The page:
Foeticide, infanticide, and bride burning: these are just three of the ways the females of India are abused. It is not so easy to stop these atrocities as one may think. There are so many causes to think of, so many ingrained beliefs, and so many people to worry about. The society and culture of India is one of the oldest on this planet. Just three of these problems are too complex for any paper to handle, too complex for any one person or any one solution.

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    Without even reading that..........


    WOAH!!!


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    what must be done seems simple to me, and it all revolves around education.

    1) religious education should probably come first - youngsters must be taught that it is wrong to kill (i am assuming this is the case with Hinduism- i dont know that much about it) and that no matter what, you must not harm a child (born or unborn) or a woman. if this is taught from a young age it will become engrained in a childs mind and they will develop a strong will against it. over time this should slow the trends out...

    2) female education - the women must be taught about it, and what to do about it. the government must introduce stronger laws and more specific laws to reduce the number of 'suicides or accidents'

    the government should also introduce shelters for abused women who need assistance and advicers etc at government centres around the country etc..


    those sorts of things anyway, however all government initiatives cost money and a goovernment would need to be very committed to the cause. if its a tradition this could be difficalt...
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    This is un Yaju like.
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    Can someone take most of the dots out of the name of the thread? It's making it so the Off-Topic page is larger than the screen!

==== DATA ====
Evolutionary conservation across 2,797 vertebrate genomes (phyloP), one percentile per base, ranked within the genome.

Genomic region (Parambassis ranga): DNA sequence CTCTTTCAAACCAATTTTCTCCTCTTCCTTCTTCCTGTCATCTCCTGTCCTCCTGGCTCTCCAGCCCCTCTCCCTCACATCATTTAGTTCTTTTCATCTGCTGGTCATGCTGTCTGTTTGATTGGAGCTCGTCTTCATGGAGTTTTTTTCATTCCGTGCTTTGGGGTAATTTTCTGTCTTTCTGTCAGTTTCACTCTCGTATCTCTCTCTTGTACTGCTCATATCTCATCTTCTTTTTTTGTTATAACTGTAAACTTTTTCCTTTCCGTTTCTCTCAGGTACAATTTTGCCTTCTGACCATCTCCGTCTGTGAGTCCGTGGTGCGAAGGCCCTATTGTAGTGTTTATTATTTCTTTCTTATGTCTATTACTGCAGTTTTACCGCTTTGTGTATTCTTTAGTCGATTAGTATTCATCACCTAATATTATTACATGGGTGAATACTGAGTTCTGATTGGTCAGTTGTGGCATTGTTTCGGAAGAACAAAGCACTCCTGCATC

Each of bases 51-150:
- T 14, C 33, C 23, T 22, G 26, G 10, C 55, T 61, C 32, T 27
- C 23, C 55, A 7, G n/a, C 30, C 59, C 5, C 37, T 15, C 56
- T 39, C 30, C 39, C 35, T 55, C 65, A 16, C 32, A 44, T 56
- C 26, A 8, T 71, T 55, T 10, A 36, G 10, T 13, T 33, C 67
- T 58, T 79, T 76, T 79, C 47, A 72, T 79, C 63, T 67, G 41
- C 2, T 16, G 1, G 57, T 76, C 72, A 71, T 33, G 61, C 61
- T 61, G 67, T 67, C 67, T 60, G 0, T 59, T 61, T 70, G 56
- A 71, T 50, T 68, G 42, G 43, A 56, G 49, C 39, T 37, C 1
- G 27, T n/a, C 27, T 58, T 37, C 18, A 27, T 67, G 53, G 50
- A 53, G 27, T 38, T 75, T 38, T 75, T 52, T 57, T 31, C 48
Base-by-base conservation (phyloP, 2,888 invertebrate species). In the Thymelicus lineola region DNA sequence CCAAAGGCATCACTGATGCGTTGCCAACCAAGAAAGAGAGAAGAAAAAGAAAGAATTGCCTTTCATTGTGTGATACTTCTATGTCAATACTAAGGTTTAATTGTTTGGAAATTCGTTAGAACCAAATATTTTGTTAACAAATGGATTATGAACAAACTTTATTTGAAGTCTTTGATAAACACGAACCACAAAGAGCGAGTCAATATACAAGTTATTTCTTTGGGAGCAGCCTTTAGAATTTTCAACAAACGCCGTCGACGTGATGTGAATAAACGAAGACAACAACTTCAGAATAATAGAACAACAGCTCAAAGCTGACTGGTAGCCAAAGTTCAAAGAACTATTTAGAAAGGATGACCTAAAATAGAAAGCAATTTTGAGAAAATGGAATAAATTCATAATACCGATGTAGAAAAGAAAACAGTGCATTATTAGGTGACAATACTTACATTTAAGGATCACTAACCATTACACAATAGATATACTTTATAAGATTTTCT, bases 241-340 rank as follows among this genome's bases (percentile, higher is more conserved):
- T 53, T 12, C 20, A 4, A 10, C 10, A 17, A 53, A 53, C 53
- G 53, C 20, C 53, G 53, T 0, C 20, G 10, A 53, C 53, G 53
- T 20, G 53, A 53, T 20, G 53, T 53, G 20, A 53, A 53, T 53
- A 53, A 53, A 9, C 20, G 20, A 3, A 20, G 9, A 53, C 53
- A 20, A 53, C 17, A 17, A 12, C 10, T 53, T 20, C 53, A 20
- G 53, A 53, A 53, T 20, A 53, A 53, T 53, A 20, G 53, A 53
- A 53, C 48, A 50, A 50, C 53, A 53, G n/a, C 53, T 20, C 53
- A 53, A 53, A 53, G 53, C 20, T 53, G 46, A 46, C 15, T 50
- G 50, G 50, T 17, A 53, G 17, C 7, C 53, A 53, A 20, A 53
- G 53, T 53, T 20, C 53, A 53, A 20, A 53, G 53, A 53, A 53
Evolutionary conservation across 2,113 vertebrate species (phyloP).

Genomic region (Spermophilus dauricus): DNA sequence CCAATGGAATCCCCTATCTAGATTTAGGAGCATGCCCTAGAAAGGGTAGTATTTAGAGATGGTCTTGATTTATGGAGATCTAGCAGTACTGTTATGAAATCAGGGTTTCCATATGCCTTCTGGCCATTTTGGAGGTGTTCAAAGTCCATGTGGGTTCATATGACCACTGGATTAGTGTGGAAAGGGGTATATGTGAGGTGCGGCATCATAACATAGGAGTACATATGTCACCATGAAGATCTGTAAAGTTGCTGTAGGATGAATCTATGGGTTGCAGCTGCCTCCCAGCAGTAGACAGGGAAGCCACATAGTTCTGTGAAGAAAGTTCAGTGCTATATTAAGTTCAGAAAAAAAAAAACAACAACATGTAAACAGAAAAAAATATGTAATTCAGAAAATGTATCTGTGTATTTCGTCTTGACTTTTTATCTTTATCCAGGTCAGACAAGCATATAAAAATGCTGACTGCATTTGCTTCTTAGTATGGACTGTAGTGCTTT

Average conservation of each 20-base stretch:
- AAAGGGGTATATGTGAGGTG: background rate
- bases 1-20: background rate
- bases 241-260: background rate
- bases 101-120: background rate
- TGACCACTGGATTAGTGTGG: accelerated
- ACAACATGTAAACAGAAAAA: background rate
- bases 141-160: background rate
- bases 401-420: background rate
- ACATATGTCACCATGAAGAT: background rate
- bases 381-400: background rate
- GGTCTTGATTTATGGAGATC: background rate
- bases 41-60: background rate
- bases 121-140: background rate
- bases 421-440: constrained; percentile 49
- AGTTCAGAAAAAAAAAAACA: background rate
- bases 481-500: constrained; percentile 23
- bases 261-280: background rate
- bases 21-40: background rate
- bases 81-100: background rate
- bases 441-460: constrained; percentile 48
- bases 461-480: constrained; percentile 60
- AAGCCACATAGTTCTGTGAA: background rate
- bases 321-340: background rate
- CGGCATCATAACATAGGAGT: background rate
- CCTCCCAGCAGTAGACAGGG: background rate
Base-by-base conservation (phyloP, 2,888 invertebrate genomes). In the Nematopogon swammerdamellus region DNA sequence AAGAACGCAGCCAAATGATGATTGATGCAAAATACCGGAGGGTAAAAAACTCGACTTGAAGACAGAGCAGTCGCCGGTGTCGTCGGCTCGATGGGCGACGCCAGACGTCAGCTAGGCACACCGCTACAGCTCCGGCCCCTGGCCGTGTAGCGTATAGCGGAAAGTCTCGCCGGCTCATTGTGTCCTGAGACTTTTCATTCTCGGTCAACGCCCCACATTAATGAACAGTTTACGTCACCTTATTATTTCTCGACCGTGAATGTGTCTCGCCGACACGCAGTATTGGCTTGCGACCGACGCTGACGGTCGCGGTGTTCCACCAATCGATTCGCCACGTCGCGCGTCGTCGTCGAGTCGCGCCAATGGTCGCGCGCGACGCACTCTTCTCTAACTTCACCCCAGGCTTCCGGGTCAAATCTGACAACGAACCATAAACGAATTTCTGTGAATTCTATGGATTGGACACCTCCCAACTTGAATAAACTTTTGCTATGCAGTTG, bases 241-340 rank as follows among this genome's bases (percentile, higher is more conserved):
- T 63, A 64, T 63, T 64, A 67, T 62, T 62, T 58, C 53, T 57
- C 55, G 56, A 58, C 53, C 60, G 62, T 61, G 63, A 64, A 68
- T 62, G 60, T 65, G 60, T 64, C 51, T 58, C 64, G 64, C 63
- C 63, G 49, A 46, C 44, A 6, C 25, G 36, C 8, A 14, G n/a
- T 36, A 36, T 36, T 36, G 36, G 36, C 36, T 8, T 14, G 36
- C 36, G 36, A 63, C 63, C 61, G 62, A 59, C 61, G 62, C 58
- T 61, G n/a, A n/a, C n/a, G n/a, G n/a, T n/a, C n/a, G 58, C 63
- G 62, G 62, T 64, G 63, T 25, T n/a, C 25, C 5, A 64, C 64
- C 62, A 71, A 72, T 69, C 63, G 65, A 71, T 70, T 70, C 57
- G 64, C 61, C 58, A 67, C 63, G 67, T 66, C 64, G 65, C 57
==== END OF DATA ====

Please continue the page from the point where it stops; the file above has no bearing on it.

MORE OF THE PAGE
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    State Vice-Captain yaju's Avatar
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    It would be very kind of you if you please send your feedback to my aunt i.e. the writer Mrs. Monica Verma at the email addresses given above.

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    International Debutant V Reddy's Avatar
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    Originally posted by age_master
    what must be done seems simple to me, and it all revolves around education.

    1) religious education should probably come first - youngsters must be taught that it is wrong to kill (i am assuming this is the case with Hinduism- i dont know that much about it) and that no matter what, you must not harm a child (born or unborn) or a woman. if this is taught from a young age it will become engrained in a childs mind and they will develop a strong will against it. over time this should slow the trends out...

    2) female education - the women must be taught about it, and what to do about it. the government must introduce stronger laws and more specific laws to reduce the number of 'suicides or accidents'

    the government should also introduce shelters for abused women who need assistance and advicers etc at government centres around the country etc..


    those sorts of things anyway, however all government initiatives cost money and a goovernment would need to be very committed to the cause. if its a tradition this could be difficalt...

    1) Nobody is thought to kill a person in any religion. I don't think it is religion based but more of a culture/tradition. It happens in the whole of South Asia and in all religions like Hinduism , Islam, Sikhism,Christianity,etc,. I think it will die out as the older generation continues to passes away.

    2) Dowry is banned , Husband can be arrested on just a complaint from Wife on some particular cases,etc,. have been initiated but what can the gov do when the people don't bother

    I am damn sure it's coming down atleast in South India and i think it is due to Education as the literacy rates in South India are quite high and the governments in South India are better too. There used to be a report on those every day in local newspapers a while back but now it has come down to one odd every month. But alternately the cost of marriages has gone like Yaju said to around 8-10,00,000 just on marriage functions. I can't beleive people waste that much money just on functions for others. The answer given is marriage is once in a lifetime thing but if they had brains they could invest that in banks and draw an interest of 10,000 = month salary or invest in those children in banks so that by the time they have become adults they have security of five-folds of that money(50,00,000) which has been assigned for them.

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    do you have a shorter version of it??????